On October 17, 1961, the first mass demonstration of the 1960s occurred, organized by the FLN to protest a recent curfew set by the prefect of police that prohibited Algerians in the Paris region from being on the street after 8:30 PM. Informed in advance of the demonstration, the police, along with the CRS and the mobile gendarmerie, are armed with bidules, a longer version of the matraque with greater leverage and range, capable of breaking a skull open in a single swing when adroitly applied. The police have also been virtually exonerated in advance of any “police excesses” that might occur; in the preceding weeks Papon has visited the various commissariats, imparting these messages: “Settle your affairs with the Algerian yourselves. Whatever happens, you’re covered,” and “For one blow, give then back ten.” And, to overcome the scruples of certain more hesitant members of his forces, he adds: “You don’t need to complicate things. Even if the Algerians are not armed, you should think of them always as armed.”
The Algerians – between thirty and forty-thousand men, women and children – are, in fact, unarmed, and the demonstration is peaceful. Many of the Algerians are wearing their best “Sunday” clothes, in the interest of impressing the French and the international communities with their peaceful motives. Nevertheless, police open fire almost immediately. Confrontations occur simultaneously throughout the city wherever the Algerians are concentrated. Police “combat groups” charge the crowd in the main thoroughfares and boulevards, while other police ranks stand behind in the side streets, blocking escape routes and splitting the crowd into small pockets of two or three individuals, each of whom is then surrounded by police, and men and women are methodically clubbed. Along the Seine, police lift unconscious and already dead or dying Algerians and toss them into the river. A document published soon after the massacre by a group of progressive police describes what went on in one part of the city:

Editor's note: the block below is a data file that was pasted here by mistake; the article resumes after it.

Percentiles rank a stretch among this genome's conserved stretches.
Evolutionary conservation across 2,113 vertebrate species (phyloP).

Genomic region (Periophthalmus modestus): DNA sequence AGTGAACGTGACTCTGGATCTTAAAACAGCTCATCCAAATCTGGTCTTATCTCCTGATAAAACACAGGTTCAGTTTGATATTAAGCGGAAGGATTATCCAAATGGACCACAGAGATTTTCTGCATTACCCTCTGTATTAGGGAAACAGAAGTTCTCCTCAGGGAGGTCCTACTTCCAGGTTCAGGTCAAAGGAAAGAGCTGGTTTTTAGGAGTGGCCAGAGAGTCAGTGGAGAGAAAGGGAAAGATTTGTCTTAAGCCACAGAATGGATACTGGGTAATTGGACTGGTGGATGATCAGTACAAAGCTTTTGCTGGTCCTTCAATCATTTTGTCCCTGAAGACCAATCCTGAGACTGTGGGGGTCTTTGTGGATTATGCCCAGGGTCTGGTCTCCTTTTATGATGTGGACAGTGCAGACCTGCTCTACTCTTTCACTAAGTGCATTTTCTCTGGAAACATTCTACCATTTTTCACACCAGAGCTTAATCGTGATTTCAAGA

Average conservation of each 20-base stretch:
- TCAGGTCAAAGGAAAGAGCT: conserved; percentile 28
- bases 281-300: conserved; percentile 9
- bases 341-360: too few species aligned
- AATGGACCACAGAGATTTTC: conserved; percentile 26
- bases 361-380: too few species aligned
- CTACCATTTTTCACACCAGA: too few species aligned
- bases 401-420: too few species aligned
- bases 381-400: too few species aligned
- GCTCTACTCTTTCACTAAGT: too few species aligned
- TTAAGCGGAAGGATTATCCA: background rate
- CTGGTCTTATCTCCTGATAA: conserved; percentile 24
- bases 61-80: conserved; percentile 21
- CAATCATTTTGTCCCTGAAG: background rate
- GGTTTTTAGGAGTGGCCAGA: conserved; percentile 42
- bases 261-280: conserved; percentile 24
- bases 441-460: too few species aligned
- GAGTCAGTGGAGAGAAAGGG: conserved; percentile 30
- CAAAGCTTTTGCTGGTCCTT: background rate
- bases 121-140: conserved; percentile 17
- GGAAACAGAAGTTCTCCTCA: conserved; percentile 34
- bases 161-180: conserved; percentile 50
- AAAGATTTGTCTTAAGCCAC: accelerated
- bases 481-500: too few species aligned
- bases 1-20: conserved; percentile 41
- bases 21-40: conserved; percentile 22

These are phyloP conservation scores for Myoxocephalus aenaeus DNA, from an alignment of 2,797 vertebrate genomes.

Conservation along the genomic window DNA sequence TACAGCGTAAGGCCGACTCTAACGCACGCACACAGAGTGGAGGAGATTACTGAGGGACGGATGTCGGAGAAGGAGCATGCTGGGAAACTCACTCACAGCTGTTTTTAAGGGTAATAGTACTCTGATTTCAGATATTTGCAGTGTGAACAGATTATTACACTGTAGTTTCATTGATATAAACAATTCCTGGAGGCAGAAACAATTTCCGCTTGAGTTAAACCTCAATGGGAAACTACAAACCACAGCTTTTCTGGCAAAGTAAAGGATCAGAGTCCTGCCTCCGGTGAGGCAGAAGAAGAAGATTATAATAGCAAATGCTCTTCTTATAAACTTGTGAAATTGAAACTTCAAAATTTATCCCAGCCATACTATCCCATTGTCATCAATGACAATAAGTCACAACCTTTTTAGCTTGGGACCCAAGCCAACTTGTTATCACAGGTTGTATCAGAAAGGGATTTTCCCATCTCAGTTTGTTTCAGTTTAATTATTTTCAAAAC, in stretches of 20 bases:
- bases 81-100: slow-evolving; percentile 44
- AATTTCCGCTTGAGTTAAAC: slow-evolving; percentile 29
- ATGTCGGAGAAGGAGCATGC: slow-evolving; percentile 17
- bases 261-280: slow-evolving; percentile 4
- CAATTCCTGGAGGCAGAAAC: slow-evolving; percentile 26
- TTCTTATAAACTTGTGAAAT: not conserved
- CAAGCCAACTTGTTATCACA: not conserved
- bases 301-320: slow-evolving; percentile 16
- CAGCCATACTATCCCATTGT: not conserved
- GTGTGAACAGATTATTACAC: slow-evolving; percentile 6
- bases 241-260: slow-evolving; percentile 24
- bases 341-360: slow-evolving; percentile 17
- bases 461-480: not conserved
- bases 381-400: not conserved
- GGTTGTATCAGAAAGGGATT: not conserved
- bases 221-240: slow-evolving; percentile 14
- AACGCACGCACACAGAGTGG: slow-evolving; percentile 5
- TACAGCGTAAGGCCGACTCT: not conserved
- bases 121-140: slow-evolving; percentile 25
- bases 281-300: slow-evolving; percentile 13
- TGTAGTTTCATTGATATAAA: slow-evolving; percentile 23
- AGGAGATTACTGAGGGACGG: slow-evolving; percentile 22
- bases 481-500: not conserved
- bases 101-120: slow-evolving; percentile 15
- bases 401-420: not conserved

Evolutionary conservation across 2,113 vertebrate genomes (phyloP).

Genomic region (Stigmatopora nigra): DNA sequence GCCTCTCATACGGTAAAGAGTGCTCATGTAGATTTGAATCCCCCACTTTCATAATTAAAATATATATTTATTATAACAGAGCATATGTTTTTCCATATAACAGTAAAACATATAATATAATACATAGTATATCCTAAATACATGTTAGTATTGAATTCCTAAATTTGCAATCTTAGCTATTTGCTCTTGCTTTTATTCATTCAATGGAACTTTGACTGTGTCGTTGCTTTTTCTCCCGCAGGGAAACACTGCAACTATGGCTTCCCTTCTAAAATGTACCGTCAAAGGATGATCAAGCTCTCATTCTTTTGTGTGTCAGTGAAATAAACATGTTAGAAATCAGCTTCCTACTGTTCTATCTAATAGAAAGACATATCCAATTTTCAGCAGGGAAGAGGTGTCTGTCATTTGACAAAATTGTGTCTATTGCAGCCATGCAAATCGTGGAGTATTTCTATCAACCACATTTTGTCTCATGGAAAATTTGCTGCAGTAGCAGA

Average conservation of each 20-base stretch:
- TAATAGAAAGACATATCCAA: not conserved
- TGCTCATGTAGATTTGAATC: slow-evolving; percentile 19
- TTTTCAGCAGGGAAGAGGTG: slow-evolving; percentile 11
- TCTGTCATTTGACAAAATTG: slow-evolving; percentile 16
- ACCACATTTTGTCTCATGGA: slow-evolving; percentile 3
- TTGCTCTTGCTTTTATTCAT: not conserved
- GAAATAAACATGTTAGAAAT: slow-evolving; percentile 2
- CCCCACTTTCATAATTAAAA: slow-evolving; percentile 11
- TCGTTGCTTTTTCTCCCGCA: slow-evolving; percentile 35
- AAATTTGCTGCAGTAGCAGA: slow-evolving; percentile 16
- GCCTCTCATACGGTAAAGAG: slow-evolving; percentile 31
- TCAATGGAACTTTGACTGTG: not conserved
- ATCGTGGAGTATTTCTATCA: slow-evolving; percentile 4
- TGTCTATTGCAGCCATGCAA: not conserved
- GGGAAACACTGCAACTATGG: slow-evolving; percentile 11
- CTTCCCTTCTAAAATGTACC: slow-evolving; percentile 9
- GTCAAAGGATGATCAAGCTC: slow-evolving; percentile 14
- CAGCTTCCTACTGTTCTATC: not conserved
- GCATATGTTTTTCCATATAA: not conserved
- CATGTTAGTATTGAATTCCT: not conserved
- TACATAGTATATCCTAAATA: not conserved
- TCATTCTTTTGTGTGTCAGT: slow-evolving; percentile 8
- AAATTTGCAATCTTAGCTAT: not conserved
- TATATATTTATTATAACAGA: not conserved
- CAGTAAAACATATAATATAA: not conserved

At one end of the Neuilly Bridge, police troops, and on the other, CRS riot police, slowly moved toward one another. All the Algerians caught in this immense trap were struck down and systematically thrown into the Seine. At least a hundred of them underwent this treatment. The bodies of the victims floated to the surface daily and bore traces of blows and strangulation.Some of the arrested men and women are taken to the courtyard of the prefecture of police where, as Pierre Vidal-Baquet reports, “If I believe the testimony of one policeman, gathered immediately after the event by Paul Thibaud and that I’ve often had occasion to evoke since then, Papon had several dozen Algerians beaten [matraqué] to death in front of his eyes in the courtyard of the police prefecture.” Some six thousand others are taken to several sports stadiums reserved by police for that purpose. In all of these places, people die while in custody – of wounds they had already received or of new blows administered by police “welcoming committees” arranged in a kind of gauntlet outside the entrance to the sports arenas.
On the night of October 17, the police publish a communiqué stating that the Algerians had fired on police, who were then forced to return fire. The official death count, originally two, was revised the next morning by Papon’s office to three. The almost total news blackout that surrounded the event makes it very hard to determine the exact number of Algerians – for no police were injured – who actually died. Most knowledgeable estimates put the number at around two hundred.
- Kristen Ross, May ’68 and Its Afterlives